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JUDICIAL AND STATUTORY DEFINITIONS
WORDS AND PHRASES.
only fact to be proved by plaintiff the title
of his lessor. French v. Robb, 51 Atl. 509, "Casual" means that which happens by 510, 67 N. J. Law, 260, 57 L. R. A. 956, 91 accident, or is brought about by an unknown Am. St. Rep. 433.
Lewis v. Lofley, 19 S. E. 57, 59, 92 Ga. 804.
Casual poor "are such poor persons as
are suddenly taken sick or meet with some A casual condition is that which de accident when from home, and are thus pends on chance, and is in no way in the providentialy thrown upon the charities of power either of the creditor or of the debtor. those among whom they may happen to be. Civ. Code La. 1900, art. 2023.
When in such cases parish officers or others
afford relief, they have no remedy over for CASUAL DEFICIENOY.
the money expended, not even against the "Casual” means that which happens by larly chargeable.” Force v. Haines, 17 N. J.
parish where the person relieved was regucident, or is brought about by an
unknown cause, and, as used in the Constitution,
Law (2 Har.) 385, 405. forbidding any county to incur a debt without irst submitting the matter to a popular CASUALTY. rote, “except for a temporary loan or loans to supply casual deficiencies of revenue,"
See "Inevitable Casualty"; "Unavoida
ble Casualty." means some unforeseen and unexpected de
Other casualty, see "Other.” ficiency, and does not include a debt incurred for the building of a courthouse. Lewis
“Casualty,” like its synonyms “acci. v. Lofley, 19 S. E. 57, 59, 92 Ga. 804.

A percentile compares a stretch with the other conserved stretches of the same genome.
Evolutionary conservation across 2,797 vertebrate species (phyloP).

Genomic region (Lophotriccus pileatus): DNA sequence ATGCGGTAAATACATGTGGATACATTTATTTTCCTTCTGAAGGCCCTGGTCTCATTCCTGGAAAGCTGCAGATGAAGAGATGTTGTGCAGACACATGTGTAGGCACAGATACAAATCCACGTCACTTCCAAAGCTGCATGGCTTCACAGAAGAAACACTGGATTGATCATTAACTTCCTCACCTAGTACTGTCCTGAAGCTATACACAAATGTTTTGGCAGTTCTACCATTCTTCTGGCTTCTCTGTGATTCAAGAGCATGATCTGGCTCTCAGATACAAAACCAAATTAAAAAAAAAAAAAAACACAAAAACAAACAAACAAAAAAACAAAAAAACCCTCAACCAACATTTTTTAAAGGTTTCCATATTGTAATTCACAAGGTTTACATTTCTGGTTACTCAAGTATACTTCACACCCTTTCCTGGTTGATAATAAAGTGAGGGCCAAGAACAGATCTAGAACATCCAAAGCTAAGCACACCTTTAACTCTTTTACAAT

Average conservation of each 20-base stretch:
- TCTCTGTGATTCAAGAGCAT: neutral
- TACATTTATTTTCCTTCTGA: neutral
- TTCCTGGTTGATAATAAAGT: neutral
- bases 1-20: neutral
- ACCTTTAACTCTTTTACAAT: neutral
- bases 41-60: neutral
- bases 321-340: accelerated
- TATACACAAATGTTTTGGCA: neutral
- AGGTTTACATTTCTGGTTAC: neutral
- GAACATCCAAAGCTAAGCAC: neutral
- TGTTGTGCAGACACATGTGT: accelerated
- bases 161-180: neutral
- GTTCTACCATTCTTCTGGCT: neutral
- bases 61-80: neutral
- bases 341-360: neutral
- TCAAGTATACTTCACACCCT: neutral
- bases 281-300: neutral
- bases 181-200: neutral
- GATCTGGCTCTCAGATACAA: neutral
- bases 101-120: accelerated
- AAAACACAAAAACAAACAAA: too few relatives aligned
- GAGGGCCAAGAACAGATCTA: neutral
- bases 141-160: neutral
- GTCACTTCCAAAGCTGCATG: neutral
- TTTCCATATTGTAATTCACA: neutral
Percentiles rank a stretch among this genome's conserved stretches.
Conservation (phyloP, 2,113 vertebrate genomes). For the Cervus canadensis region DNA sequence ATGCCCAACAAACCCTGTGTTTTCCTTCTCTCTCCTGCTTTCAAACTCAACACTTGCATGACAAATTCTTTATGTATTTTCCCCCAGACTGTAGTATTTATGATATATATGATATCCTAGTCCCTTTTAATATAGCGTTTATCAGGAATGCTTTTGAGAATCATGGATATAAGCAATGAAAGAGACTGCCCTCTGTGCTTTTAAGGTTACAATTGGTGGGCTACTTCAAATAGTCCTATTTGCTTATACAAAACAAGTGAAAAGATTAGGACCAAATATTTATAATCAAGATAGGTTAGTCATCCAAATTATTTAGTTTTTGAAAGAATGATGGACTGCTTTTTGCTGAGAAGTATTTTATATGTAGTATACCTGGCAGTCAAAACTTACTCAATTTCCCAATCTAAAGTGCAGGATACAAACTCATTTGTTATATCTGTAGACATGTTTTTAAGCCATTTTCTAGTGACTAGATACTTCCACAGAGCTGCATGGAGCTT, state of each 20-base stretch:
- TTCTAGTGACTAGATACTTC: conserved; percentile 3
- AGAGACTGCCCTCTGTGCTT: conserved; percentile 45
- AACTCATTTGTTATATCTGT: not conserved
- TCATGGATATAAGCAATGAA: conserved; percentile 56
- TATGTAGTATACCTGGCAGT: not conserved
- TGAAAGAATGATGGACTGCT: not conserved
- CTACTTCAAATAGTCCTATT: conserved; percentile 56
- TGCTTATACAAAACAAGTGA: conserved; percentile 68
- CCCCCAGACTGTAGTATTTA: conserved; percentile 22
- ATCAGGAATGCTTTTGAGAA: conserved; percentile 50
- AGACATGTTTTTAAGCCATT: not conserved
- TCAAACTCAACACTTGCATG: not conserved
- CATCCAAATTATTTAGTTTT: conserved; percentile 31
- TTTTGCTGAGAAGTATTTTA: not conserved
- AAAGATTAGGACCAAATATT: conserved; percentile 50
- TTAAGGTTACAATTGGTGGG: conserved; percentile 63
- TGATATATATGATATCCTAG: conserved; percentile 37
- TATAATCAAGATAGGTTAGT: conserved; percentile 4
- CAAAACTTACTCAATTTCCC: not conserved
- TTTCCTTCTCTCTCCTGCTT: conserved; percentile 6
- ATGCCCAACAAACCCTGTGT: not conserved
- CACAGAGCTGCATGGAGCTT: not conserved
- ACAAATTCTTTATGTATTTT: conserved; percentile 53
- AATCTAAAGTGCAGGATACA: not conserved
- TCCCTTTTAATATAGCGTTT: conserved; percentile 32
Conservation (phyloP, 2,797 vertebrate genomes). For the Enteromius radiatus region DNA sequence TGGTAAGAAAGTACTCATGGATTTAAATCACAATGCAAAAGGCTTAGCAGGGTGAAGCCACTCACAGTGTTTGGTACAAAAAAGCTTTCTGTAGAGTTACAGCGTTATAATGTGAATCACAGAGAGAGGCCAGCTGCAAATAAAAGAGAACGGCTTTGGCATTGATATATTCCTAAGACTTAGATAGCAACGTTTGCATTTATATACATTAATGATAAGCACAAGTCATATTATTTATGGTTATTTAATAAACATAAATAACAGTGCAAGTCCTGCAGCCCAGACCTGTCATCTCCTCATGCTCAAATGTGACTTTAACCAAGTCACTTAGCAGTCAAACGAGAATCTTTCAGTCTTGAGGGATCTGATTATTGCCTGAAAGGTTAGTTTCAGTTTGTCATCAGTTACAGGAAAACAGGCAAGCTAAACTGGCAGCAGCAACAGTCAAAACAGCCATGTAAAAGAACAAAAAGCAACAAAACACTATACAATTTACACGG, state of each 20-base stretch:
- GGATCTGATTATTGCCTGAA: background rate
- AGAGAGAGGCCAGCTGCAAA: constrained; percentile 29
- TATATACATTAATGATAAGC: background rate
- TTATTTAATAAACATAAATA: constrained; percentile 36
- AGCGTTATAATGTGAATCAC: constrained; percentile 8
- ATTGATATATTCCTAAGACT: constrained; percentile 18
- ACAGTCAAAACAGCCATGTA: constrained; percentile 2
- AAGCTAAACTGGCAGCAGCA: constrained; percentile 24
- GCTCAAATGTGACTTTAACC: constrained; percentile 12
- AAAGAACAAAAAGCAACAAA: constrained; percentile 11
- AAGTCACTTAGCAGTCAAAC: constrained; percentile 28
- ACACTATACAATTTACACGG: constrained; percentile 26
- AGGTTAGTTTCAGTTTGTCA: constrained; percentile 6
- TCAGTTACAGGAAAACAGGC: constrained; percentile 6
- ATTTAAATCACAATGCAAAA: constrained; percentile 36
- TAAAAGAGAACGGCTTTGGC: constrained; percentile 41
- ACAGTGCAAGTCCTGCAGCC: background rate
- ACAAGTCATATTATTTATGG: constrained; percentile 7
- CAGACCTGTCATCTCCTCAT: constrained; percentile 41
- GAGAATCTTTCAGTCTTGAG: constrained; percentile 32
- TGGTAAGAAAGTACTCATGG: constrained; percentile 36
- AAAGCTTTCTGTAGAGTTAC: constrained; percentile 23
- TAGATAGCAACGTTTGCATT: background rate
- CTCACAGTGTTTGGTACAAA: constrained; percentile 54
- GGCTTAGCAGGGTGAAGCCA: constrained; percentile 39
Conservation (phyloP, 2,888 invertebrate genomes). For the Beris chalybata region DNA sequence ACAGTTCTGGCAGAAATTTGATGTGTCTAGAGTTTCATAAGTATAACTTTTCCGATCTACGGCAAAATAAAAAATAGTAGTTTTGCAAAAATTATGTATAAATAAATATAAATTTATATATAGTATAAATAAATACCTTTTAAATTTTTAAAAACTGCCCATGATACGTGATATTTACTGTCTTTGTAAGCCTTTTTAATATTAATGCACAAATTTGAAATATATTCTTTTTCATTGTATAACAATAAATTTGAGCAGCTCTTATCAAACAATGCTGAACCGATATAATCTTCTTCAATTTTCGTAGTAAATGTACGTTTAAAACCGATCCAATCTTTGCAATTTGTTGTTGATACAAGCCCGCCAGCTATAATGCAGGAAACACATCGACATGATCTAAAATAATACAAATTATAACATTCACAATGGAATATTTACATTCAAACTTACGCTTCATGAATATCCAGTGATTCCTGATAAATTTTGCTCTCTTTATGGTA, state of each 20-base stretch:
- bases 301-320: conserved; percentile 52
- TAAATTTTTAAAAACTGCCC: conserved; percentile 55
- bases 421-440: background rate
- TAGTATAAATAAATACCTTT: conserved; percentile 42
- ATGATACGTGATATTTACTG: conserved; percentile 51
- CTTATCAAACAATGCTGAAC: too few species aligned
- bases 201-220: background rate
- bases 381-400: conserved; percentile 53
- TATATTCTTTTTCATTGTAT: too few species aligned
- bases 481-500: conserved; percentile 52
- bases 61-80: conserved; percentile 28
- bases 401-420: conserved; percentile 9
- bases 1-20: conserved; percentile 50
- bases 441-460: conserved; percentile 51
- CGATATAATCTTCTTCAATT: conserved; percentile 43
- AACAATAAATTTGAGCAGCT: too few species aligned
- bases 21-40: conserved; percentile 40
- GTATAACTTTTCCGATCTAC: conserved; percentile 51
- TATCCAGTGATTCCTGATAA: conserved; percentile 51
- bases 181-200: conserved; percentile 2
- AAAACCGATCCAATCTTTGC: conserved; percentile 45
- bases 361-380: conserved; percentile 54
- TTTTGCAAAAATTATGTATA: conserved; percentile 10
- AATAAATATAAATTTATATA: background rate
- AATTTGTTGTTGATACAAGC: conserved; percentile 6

dent" and "misfortune,” may proceed or reA casual deficiency of a state's revenue sult from negligence or other cause known is one that happens by chance or accident, or unknown. McCarty v. New York & E. and without any design or intention to evade R. Co., 30 Pa. (6 Casey) 247, 251. the constitutional inhibition of such state
An "accident” or “casualty,” according against increasing the authorized expendi- to the common understanding, proceeds from tures of such state above a certain amount.
an unknown cause, or is the unusual effect In re Appropriations by General Assembly, of a known cause. Either may be said to 22 Pac. 464, 467, 13 Colo. 316.
occur by chance or unexpectedly. Chicago,
St. L. & N. 0. R. Co. v. Pullman Southern CASUAL EJECTOR.
Car Co., 11 Sup. Ct. 490, 493, 139 U. S. 79,
35 L. Ed. 97. The term "casual ejector" was used in the common-law action of ejectment to des- "Casualty," as used in Code, § 3154, ignate the person against whom the action authorizing the granting of a new trial for was usually brought, who had no interest in unavoidable casualty or misfortune, preventthe suit, but whose duty it was to give no- ing the party from prosecuting or defending. tice to the actual possessor, who on applica- is an inevitable accident-an event not to be tion to the court would be substituted as de- foreseen or guarded against. Ennis v. fendant on confessing the lease, entry, and Fourth St. Bldg. Ass'n of Clinton, 71 N. W. ouster alleged by plaintiff, thus leaving the 426, 102 Iowa, 520. 2 l'os. & P.--)
“Casualty” means accident; that which, if the premises be damaged or destroyed by comes by chance, or without design, or with the bursting of a boiler, or by explosion from out being a foreseen contingency; and where any cause, the policy should be void the the client was prevented by the dishonesty instant the casualty by explosion occurred, of his attorney from hearing and defending the word "casualty" did not mean fire, but an action, so that judgment was rendered referred to the damage or destruction of the against him by default, it was such a casual insured premises, and not to a fire caused ty as entitled him to have the judgment set thereby. Waldeck v. Springfield Fire & Maaside. Anthony v. Karbach, 90 N. W. 243, rine Ins. Co., 14 N. W. 1, 2, 56 Wis. 96. 244, 64 Neb. 509.
Result of lawful act. The word "casualty" as used in a statute providing that whenever a debtor shall